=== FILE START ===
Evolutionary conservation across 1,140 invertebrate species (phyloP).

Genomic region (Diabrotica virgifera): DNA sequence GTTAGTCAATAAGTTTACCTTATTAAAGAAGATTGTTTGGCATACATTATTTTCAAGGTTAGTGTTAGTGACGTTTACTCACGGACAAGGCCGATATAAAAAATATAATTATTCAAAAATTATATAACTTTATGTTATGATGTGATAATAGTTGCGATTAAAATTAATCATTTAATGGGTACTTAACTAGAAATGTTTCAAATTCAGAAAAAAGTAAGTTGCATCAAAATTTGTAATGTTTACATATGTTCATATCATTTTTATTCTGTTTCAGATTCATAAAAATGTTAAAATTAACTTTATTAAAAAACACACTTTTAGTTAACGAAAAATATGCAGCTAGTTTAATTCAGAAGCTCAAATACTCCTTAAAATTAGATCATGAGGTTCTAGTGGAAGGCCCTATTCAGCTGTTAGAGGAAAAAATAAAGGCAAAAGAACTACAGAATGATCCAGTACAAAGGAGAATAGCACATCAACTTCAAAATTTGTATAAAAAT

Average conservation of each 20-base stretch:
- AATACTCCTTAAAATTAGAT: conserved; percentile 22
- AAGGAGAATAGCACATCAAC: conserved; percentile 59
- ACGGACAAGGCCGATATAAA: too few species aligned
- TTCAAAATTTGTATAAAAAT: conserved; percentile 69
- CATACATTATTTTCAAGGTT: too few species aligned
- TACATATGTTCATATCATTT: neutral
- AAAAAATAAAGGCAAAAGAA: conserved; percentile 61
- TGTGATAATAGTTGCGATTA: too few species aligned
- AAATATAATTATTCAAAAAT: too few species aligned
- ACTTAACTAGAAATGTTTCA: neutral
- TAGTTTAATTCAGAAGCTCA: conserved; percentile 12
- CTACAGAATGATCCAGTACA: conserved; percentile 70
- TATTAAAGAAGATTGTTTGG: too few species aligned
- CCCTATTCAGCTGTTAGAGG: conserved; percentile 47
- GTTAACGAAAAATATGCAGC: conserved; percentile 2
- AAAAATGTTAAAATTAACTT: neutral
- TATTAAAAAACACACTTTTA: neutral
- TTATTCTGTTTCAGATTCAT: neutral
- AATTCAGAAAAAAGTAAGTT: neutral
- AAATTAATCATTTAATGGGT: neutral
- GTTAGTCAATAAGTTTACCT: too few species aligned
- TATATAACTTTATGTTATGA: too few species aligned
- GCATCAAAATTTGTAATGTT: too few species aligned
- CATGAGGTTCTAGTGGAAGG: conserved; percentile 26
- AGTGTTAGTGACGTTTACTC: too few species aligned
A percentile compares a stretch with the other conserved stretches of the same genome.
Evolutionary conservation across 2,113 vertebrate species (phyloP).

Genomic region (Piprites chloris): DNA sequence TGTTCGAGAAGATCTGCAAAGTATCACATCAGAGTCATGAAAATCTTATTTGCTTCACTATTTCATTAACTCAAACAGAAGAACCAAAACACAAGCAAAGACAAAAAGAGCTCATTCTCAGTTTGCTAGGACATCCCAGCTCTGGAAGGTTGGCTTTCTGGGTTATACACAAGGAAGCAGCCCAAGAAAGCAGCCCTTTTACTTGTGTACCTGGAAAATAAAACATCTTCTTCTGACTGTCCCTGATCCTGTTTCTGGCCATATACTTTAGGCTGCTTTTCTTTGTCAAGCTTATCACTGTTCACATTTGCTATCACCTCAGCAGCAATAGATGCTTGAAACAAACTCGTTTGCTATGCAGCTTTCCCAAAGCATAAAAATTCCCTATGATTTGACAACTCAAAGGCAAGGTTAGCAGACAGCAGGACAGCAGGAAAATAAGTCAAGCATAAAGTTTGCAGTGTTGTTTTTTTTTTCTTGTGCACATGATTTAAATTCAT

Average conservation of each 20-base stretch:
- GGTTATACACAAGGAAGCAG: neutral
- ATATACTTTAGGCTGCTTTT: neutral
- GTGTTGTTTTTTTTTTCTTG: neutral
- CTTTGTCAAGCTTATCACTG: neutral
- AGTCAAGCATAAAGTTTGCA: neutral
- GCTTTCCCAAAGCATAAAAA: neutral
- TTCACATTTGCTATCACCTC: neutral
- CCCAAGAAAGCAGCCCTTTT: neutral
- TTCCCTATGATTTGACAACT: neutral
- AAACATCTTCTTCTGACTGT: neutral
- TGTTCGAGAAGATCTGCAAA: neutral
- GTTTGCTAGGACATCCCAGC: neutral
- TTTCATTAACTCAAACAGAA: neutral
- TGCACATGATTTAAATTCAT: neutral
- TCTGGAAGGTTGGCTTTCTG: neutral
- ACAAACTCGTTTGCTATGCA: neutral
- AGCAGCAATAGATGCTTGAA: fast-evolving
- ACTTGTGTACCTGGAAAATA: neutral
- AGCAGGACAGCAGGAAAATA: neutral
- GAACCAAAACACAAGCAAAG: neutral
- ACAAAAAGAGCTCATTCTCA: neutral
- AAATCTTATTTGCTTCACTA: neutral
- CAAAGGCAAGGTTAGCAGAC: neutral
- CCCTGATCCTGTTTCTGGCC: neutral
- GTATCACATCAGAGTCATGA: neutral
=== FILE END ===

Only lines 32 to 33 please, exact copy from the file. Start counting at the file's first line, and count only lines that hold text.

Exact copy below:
Average conservation of each 20-base stretch:
- GGTTATACACAAGGAAGCAG: neutral